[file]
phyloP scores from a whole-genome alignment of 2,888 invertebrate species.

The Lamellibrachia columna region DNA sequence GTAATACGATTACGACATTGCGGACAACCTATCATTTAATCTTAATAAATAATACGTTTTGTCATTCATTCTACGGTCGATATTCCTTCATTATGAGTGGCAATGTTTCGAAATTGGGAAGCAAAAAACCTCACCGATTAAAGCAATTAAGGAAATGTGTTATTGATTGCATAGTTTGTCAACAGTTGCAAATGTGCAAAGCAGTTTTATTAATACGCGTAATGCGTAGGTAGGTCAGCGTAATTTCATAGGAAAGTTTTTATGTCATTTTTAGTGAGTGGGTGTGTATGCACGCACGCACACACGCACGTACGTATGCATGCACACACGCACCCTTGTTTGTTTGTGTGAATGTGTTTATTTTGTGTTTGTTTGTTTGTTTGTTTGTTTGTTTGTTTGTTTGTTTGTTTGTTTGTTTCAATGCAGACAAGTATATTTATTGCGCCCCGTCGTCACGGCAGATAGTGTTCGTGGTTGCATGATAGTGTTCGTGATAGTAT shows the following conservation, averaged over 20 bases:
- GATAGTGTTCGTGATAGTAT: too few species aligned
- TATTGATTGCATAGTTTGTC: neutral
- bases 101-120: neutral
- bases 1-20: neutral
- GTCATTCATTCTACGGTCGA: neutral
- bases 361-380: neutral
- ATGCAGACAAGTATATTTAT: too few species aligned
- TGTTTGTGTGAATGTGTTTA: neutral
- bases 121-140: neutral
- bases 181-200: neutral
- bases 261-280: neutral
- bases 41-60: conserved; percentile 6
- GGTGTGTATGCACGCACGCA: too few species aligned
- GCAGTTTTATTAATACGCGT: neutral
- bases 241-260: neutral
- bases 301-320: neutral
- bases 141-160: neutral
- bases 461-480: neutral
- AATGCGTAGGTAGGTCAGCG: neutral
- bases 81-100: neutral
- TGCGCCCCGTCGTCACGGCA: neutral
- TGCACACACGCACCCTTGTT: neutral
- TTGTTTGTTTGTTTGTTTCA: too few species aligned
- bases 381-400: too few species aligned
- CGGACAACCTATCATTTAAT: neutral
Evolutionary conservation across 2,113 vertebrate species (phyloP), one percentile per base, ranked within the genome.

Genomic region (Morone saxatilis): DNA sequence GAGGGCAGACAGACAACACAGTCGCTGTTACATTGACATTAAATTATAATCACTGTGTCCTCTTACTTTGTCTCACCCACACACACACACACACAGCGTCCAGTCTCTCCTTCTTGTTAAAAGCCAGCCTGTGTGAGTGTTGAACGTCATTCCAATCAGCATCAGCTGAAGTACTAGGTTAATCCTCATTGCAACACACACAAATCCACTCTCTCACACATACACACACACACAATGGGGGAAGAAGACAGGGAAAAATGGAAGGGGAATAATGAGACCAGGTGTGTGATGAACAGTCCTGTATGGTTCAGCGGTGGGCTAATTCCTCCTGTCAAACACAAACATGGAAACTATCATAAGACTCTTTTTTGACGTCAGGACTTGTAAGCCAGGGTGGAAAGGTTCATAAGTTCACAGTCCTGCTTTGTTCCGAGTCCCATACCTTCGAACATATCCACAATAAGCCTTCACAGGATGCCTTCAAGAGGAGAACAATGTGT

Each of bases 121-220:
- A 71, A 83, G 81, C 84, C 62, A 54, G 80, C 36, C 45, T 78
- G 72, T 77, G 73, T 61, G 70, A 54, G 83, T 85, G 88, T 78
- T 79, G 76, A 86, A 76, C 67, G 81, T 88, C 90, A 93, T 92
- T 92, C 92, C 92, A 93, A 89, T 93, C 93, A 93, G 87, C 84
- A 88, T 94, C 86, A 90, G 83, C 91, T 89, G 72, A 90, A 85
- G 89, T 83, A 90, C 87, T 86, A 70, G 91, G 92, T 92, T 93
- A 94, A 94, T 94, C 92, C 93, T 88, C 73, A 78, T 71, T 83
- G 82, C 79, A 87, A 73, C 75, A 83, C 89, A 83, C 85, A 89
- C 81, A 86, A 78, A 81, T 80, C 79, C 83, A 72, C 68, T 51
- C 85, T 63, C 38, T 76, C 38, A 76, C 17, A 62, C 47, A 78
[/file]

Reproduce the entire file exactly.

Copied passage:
phyloP scores from a whole-genome alignment of 2,888 invertebrate species.

The Lamellibrachia columna region DNA sequence GTAATACGATTACGACATTGCGGACAACCTATCATTTAATCTTAATAAATAATACGTTTTGTCATTCATTCTACGGTCGATATTCCTTCATTATGAGTGGCAATGTTTCGAAATTGGGAAGCAAAAAACCTCACCGATTAAAGCAATTAAGGAAATGTGTTATTGATTGCATAGTTTGTCAACAGTTGCAAATGTGCAAAGCAGTTTTATTAATACGCGTAATGCGTAGGTAGGTCAGCGTAATTTCATAGGAAAGTTTTTATGTCATTTTTAGTGAGTGGGTGTGTATGCACGCACGCACACACGCACGTACGTATGCATGCACACACGCACCCTTGTTTGTTTGTGTGAATGTGTTTATTTTGTGTTTGTTTGTTTGTTTGTTTGTTTGTTTGTTTGTTTGTTTGTTTGTTTGTTTCAATGCAGACAAGTATATTTATTGCGCCCCGTCGTCACGGCAGATAGTGTTCGTGGTTGCATGATAGTGTTCGTGATAGTAT shows the following conservation, averaged over 20 bases:
- GATAGTGTTCGTGATAGTAT: too few species aligned
- TATTGATTGCATAGTTTGTC: neutral
- bases 101-120: neutral
- bases 1-20: neutral
- GTCATTCATTCTACGGTCGA: neutral
- bases 361-380: neutral
- ATGCAGACAAGTATATTTAT: too few species aligned
- TGTTTGTGTGAATGTGTTTA: neutral
- bases 121-140: neutral
- bases 181-200: neutral
- bases 261-280: neutral
- bases 41-60: conserved; percentile 6
- GGTGTGTATGCACGCACGCA: too few species aligned
- GCAGTTTTATTAATACGCGT: neutral
- bases 241-260: neutral
- bases 301-320: neutral
- bases 141-160: neutral
- bases 461-480: neutral
- AATGCGTAGGTAGGTCAGCG: neutral
- bases 81-100: neutral
- TGCGCCCCGTCGTCACGGCA: neutral
- TGCACACACGCACCCTTGTT: neutral
- TTGTTTGTTTGTTTGTTTCA: too few species aligned
- bases 381-400: too few species aligned
- CGGACAACCTATCATTTAAT: neutral
Evolutionary conservation across 2,113 vertebrate species (phyloP), one percentile per base, ranked within the genome.

Genomic region (Morone saxatilis): DNA sequence GAGGGCAGACAGACAACACAGTCGCTGTTACATTGACATTAAATTATAATCACTGTGTCCTCTTACTTTGTCTCACCCACACACACACACACACAGCGTCCAGTCTCTCCTTCTTGTTAAAAGCCAGCCTGTGTGAGTGTTGAACGTCATTCCAATCAGCATCAGCTGAAGTACTAGGTTAATCCTCATTGCAACACACACAAATCCACTCTCTCACACATACACACACACACAATGGGGGAAGAAGACAGGGAAAAATGGAAGGGGAATAATGAGACCAGGTGTGTGATGAACAGTCCTGTATGGTTCAGCGGTGGGCTAATTCCTCCTGTCAAACACAAACATGGAAACTATCATAAGACTCTTTTTTGACGTCAGGACTTGTAAGCCAGGGTGGAAAGGTTCATAAGTTCACAGTCCTGCTTTGTTCCGAGTCCCATACCTTCGAACATATCCACAATAAGCCTTCACAGGATGCCTTCAAGAGGAGAACAATGTGT

Each of bases 121-220:
- A 71, A 83, G 81, C 84, C 62, A 54, G 80, C 36, C 45, T 78
- G 72, T 77, G 73, T 61, G 70, A 54, G 83, T 85, G 88, T 78
- T 79, G 76, A 86, A 76, C 67, G 81, T 88, C 90, A 93, T 92
- T 92, C 92, C 92, A 93, A 89, T 93, C 93, A 93, G 87, C 84
- A 88, T 94, C 86, A 90, G 83, C 91, T 89, G 72, A 90, A 85
- G 89, T 83, A 90, C 87, T 86, A 70, G 91, G 92, T 92, T 93
- A 94, A 94, T 94, C 92, C 93, T 88, C 73, A 78, T 71, T 83
- G 82, C 79, A 87, A 73, C 75, A 83, C 89, A 83, C 85, A 89
- C 81, A 86, A 78, A 81, T 80, C 79, C 83, A 72, C 68, T 51
- C 85, T 63, C 38, T 76, C 38, A 76, C 17, A 62, C 47, A 78